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By: Devin LaPolt
Climate change and food safety are two issues that affect all of us. We rely on our food to be nutritious and free from anything that could cause harm, such as pathogens. One factor that can influence food safety is climate change which causes long-term changes in weather patterns. As temperatures increase, pathogens like bacteria, fungi, and protozoa are more likely to cause contamination due to more favorable growth conditions, leading to illness. Increased frequency of heat waves will also affect food safety, as it will become more difficult to keep foods like meat and dairy cold throughout the transportation process as refrigerated trucks must be modified to account for increased length of travel, increased temperature, and increased microbial control measures (USDA, 2015). Food prices will also continue to increase as it becomes more difficult to protect food and prevent spoilage. Food protection involves reducing exposure to the sun, heat, contaminated water, and other sources of pathogens to prevent foodborne illness due to eating unsafe food.
What does this mean for us? As food safety becomes more challenging, there will be an increase in many negative health outcomes related to food consumption. Rates of undernutrition, which is insufficient consumption of food and other nutrients needed to maintain good health, will increase. Undernutrition is associated with climate change effects such as frequent, intense storm events, temperature changes, and flooding. Existing issues of undernutrition or malnutrition will be intensified. Water contamination will persist as a health concern and impact food and agricultural production since contaminated water can lead to contaminated fruits, vegetables, meat, and dairy products. This contamination of fruits and vegetables with continue to increase as chemicals are transported from industrial sites due to flooding and increased severe weather events. Another source of environmental contamination that increases risk to food safety is heavy metal uptake from soil. As temperatures continue to rise due to climate change, uptake of heavy metals into plants will increase (Whitworth, 2020). This poses threats to human health as toxic metals like lead can be ingested through the consumption of contaminated produce. Ultimately, the risk factors associated with climate change will continue to pose a significant health risk for people both locally and globally if action is not taken to mitigate risk.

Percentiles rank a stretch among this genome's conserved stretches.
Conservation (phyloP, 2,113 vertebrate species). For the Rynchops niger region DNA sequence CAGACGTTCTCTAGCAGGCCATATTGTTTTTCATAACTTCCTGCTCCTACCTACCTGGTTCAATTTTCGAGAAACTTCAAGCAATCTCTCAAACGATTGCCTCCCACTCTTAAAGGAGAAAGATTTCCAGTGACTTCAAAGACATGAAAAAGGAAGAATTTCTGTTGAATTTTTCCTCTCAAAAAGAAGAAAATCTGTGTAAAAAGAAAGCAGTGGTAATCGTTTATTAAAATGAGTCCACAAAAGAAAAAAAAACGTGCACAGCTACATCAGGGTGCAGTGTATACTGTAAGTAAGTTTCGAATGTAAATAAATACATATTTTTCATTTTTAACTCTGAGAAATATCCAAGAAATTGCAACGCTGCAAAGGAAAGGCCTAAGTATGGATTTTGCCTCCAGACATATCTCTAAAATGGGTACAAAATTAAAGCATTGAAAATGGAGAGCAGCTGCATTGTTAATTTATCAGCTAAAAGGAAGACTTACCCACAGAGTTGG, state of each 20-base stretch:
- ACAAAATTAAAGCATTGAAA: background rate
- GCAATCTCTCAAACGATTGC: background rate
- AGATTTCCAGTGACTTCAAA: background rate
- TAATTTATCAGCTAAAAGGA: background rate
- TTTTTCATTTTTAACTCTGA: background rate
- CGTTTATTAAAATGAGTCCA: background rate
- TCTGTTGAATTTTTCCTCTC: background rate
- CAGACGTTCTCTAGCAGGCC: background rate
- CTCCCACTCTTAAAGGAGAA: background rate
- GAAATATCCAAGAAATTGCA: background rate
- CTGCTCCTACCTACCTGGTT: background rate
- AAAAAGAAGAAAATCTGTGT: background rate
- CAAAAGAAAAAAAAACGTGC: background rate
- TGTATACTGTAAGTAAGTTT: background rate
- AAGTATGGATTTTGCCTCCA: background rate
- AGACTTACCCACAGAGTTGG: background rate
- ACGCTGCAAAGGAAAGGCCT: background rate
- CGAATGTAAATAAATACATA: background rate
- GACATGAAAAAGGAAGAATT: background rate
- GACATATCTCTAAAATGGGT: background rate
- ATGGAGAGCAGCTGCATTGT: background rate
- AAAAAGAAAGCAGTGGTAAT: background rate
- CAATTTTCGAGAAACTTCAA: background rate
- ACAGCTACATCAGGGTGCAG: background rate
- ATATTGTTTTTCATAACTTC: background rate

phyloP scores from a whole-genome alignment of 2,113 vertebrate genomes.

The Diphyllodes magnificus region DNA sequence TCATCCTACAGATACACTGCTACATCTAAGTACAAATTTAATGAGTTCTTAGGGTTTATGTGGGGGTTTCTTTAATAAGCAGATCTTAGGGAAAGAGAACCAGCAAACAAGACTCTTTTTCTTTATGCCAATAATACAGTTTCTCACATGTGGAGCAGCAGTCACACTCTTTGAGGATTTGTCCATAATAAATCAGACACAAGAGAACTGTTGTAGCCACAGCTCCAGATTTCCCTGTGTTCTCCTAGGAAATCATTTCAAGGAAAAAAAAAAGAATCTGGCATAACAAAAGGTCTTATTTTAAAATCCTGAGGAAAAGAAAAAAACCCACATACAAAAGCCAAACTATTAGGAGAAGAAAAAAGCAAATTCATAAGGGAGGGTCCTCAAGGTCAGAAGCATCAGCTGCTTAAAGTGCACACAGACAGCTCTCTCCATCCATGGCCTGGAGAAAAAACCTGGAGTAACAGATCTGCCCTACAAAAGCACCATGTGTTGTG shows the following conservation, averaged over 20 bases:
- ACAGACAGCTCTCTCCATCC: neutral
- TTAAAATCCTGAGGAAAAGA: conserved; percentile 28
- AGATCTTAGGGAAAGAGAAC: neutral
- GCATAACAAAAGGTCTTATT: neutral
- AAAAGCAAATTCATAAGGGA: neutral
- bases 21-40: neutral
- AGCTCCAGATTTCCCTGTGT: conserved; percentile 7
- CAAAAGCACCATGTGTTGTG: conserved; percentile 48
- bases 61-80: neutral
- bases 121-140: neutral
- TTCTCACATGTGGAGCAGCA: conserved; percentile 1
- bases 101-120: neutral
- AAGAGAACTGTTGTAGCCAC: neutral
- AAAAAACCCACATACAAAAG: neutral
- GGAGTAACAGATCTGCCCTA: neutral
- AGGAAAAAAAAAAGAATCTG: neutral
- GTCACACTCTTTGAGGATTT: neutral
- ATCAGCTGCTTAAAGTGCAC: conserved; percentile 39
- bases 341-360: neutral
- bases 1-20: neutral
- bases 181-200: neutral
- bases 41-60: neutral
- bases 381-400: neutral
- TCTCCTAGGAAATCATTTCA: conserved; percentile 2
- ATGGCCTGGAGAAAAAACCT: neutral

As food and food-related products become more difficult to protect, there are a variety of actions that can be taken to reduce risk of foodborne illness. Some of these include raising awareness of safe food production, additional water quality monitoring, and implementation of new strategies to prevent contamination of food products with pathogens. This could include new monitoring techniques, new policies for agriculture, meat, poultry, and seafood production, or changes to irrigation systems to prevent contamination of agricultural fields.
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Whitworth, Joe (2020, April 22). “FAO: Climate change is changing food safety landscape. Food Safety News”, https://www.foodsafetynews.com/2020/04/fao-climate-change-is-changing-fo...
World Health Organization. (2019, July 31). Food Safety, climate change, and the role of WHO. World Health Organization. Retrieved October 15, 2021, from https://www.who.int/publications/i/item/food-safety-climate-change-and-t....
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